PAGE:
During sleep, certain neurons work on removing unnecessary information from the brain. In their study published in the Science journal, researchers from Japan and the US said that while sleeping, the human brain processes the information and events that took place during the day.
Researchers led by Shuntaro Izawa from Japan's Nagoya University, said the brain store or remove the information based on its level of importance, reported the German News Agency.
According to scientists, forgetting is an active process in the brain. The researchers said they know nothing about the neural processes behind forgetting or remembering, or about the sleep stage during which the information sorting and removal takes place.
Humans go through two sleep stages: the rapid eye movement sleep (REM) and the non-rapid eye movement (NREM); the first starts about 90 minutes after drowsiness, and features excessive eye movement, muscles relaxation, and increased heart rate.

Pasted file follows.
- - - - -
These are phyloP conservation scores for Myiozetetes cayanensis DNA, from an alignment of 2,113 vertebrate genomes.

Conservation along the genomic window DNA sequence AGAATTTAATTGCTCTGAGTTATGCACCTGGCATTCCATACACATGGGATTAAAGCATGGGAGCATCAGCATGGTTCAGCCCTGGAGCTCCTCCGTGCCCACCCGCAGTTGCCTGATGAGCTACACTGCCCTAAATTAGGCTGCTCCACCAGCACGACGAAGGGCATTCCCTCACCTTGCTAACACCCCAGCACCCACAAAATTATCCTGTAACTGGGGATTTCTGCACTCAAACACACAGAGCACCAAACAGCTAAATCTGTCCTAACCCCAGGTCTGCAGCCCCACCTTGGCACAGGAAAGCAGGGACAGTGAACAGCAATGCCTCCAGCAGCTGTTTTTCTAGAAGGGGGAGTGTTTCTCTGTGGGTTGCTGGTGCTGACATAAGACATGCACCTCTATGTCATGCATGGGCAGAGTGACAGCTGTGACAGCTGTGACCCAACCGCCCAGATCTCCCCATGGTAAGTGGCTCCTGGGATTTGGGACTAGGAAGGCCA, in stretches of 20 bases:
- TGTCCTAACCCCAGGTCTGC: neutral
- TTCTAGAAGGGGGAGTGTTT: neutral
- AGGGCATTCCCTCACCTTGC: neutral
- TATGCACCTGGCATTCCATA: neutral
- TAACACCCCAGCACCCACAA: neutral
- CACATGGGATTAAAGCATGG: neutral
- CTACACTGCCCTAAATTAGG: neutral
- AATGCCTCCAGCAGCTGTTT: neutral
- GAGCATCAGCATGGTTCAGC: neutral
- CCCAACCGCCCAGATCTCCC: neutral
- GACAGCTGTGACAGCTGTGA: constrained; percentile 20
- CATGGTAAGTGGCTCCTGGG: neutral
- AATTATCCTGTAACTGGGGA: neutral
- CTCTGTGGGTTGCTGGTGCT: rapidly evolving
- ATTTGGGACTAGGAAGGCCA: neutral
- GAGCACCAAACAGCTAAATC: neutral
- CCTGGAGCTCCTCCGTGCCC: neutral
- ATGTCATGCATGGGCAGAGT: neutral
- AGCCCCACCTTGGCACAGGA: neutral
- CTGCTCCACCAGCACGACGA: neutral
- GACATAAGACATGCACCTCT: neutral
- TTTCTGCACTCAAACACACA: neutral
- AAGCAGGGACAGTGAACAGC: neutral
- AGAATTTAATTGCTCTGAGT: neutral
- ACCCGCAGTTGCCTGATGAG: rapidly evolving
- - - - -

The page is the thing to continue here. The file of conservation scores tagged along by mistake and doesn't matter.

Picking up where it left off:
The rapid eye movement sleep (REM) is also known as the dreaming stage, during which the sleeper dreams actively. In previous studies, scientists suggested that the human brain removes some memories during the rapid eye movement sleep stage (REM).
In the new study, the researchers examined the role of the so-called MCH cells in the hippocampus, a peanut-size region found in the bottom of the brain. These findings may explain why people forget their dreams quickly, "since the dreams mostly take place in the REM stage, during which the MCH cells are highly active."
They also suggested that this high activity may be inhibiting the storage of dreams in the hippocampus, which makes people forget their dreams swiftly," said Neuroscientist Thomas Kilduff.